The corner is long. Very long. But could it be that last weekend gave Scottish rugby the first true glimpse of a better road ahead?
For too long Scotland fans (ok, me!) have convinced themselves that better times are just round the corner, that the squad is coming together and the next Six Nations will see the team click together and challenge for silver trophies rather than wooden spoons. These predictions have, without fail, been quickly dashed – often within the first 20 minutes of the first game, when it’s evident the same failings are still there. These are the same failings that saw Scotland head home from the World Cup before most of the fans. The full gamut of Scottish shortcomings were there for all to see – an inability to convert pressure, lost composure at key moments and poor decision making. For us travelling fans it was like watching a repeat of previous horrors; all too familiar.
Fast forward two months and suddenly the doom appears to be lifting from Scottish rugby. Despite a poor start Edinburgh seem to be picking up form and results, whilst Glasgow are now on a hot streak that has seen them solidify as a top end Pro12 team. This last weekend is probably as fine a weekend that Scottish rugby has had in a long time. One victory would have been good and could have been written off as a fluke, but four positive results (Heineken Cup and British & Irish Cup) appear to point to a more sustained and widespread progression.
Edinburgh were worthy winners against a workmanlike London Irish side and were unlucky not to walk away with a try bonus point. Glasgow scored the tries in their game and fought like dogs until the last whistle – too often that sort of bounce of the ball goes against Scottish teams but on the day they made their luck and deserved the win. Both Melrose and Ayr battled to one point victories and points to a mental strength not always evident in Scotland sides.
The real joy of the weekend though was not the victories (although they were very satisfying) but the emergence to the casual viewer of not just one, but a handful of potential stars of the future. The Scottish dearth of talent at 10 may, finally, coming to an end with both Leonard and Weir putting in good displays. Weir, in particular, looks like he is potentially banging on the national team door and by the time of the Six Nations he could be positively kicking the door down. Leonard, in what is only his 3rd start at pro level, was creative and, whilst not always precise, seemed to have an ability to play the game as it sat in front of him and not just by the agreed game plan. Elsewhere the weekend saw a few other stand-outs – Scott and McInally – both put in brilliant performances and both should grow from last weekends performances. Over at Glasgow Hogg and Harley stood out, Hogg picking a great line to waltz through the Bath defence for his first score for Glasgow. Not forgetting the big man Richie Gray; in a week where he has had to explain (justify?) his upcoming move to Sale he stood tall, hit hard and pounced to deliver a brilliant finish. He’ll be missed from the Scottish game but he’ll be a stand-out in the Premiership and that can only help boost the standing of the Scottish game.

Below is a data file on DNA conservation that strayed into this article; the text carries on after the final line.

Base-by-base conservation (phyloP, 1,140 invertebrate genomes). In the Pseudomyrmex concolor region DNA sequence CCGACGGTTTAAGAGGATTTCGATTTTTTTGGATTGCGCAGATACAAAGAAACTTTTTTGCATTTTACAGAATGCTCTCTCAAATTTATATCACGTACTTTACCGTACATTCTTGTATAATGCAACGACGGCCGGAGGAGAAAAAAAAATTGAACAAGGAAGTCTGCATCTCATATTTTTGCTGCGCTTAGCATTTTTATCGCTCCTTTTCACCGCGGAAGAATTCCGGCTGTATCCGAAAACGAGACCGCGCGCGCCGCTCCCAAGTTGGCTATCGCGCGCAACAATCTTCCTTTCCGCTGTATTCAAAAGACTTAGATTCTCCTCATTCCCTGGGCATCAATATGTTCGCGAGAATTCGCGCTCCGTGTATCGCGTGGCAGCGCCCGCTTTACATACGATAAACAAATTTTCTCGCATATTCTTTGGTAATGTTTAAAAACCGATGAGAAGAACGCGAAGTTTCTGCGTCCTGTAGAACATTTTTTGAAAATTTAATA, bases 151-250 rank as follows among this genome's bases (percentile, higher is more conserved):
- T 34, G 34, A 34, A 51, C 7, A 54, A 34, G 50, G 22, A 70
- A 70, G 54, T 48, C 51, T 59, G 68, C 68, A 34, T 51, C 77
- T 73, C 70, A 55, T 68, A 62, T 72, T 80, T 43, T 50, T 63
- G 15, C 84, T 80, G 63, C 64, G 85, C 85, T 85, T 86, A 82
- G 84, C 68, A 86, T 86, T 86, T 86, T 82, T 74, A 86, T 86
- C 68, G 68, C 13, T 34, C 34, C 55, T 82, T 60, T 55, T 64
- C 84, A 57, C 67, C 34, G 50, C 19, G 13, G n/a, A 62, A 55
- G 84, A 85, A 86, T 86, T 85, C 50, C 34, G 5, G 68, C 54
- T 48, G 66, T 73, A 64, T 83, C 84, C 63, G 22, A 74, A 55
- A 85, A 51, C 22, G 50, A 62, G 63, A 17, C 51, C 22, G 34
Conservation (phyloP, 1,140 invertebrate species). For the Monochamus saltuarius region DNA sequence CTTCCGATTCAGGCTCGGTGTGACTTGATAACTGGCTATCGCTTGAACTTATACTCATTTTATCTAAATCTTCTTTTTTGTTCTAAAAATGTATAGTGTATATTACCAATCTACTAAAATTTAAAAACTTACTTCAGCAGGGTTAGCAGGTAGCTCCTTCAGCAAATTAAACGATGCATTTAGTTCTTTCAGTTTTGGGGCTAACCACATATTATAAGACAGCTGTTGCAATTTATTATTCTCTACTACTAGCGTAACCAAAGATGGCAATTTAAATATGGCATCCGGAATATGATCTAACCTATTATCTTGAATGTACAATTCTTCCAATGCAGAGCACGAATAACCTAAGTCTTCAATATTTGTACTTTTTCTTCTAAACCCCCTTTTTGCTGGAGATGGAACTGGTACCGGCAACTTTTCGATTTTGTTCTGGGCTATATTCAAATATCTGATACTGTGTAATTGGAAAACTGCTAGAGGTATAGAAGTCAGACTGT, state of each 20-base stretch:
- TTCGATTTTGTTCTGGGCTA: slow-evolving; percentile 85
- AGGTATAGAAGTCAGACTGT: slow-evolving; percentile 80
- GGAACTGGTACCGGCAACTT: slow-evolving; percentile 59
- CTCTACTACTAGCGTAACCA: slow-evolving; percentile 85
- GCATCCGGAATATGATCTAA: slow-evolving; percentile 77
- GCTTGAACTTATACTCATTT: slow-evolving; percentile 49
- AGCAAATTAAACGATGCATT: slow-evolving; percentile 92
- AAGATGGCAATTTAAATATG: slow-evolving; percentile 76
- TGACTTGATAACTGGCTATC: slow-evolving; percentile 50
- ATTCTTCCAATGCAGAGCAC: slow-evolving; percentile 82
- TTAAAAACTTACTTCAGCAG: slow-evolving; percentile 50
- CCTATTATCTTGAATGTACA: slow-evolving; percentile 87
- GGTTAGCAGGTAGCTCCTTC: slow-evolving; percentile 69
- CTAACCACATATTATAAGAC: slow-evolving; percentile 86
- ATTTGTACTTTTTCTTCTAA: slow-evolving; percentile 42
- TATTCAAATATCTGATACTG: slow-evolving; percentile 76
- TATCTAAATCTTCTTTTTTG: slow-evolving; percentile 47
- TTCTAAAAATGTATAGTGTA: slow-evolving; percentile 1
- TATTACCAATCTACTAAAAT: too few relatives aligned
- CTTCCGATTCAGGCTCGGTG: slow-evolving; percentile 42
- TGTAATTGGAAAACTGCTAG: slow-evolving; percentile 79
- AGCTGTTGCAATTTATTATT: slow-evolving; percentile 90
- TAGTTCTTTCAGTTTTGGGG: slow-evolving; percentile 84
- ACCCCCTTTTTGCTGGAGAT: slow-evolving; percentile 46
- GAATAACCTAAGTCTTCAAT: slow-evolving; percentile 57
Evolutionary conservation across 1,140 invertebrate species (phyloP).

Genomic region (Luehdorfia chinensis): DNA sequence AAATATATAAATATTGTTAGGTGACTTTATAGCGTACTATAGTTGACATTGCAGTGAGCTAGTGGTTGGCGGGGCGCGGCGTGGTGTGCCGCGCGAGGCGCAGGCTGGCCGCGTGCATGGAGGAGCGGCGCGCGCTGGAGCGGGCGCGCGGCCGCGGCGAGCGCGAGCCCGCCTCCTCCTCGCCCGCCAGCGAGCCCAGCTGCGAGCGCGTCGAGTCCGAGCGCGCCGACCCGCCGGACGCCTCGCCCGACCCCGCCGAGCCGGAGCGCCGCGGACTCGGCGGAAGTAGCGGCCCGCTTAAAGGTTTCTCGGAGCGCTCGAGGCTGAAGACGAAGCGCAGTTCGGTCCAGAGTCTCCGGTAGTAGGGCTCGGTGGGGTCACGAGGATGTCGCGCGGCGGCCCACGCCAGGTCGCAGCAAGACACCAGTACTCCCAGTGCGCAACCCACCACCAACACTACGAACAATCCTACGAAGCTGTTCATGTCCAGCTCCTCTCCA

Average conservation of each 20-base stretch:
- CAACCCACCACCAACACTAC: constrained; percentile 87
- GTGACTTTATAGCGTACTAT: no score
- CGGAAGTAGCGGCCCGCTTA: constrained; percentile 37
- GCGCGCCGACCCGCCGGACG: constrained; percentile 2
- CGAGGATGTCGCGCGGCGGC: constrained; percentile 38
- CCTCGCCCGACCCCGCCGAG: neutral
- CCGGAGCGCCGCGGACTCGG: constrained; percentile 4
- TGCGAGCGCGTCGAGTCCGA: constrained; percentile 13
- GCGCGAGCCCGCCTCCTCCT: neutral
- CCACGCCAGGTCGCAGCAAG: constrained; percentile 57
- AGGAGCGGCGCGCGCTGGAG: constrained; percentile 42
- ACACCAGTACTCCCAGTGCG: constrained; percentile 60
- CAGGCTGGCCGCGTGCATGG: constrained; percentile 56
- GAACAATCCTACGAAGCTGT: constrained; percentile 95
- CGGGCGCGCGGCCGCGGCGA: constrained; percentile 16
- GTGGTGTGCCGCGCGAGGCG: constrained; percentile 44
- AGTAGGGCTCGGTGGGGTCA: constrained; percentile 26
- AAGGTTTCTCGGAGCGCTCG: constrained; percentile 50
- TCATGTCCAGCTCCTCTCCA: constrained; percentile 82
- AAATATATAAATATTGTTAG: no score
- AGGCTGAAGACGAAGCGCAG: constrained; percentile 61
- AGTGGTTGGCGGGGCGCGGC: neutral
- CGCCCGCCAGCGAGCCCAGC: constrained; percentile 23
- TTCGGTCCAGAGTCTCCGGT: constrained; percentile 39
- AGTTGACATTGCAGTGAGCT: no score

So, after a weekend where the green shoots of recovery seemed to finally break through the permafrost that is Scottish rugby, where do we go now? Well, the immediate focus goes back to the Heineken Cup with Glasgow’s trip to Leinster and Edinburgh hosting the Parisians Racing Metro. There is a need to build off last weeks result, Glasgow need to keep it close when they go to Ireland – they won there earlier in the season so there should be no fear. Edinburgh, with their first home match in the competition, have the opportunity to really announce themselves on the European stage. If they can win on Friday they will have effectively knocked Racing Metro out of the competition and given themselves the best opportunity to progress to the knock out stages for the first time since 2003. In the medium term the hope will be for the young players to continue cutting their teeth in the Pro12 and, for some, try and push their way in the reckoning for the Scotland team for next years Six Nations. They have the ability but they need to maintain the consistency. In the long run we can only hope that this is not just an aligning of the stars and an exceptional group of players coming through together at the same time but rather the first signs that changes made at junior and grass roots levels are taking hold and this indicated improvement is sustainable. It’s certainly nice to be able to talk positively about Scottish rugby for a change!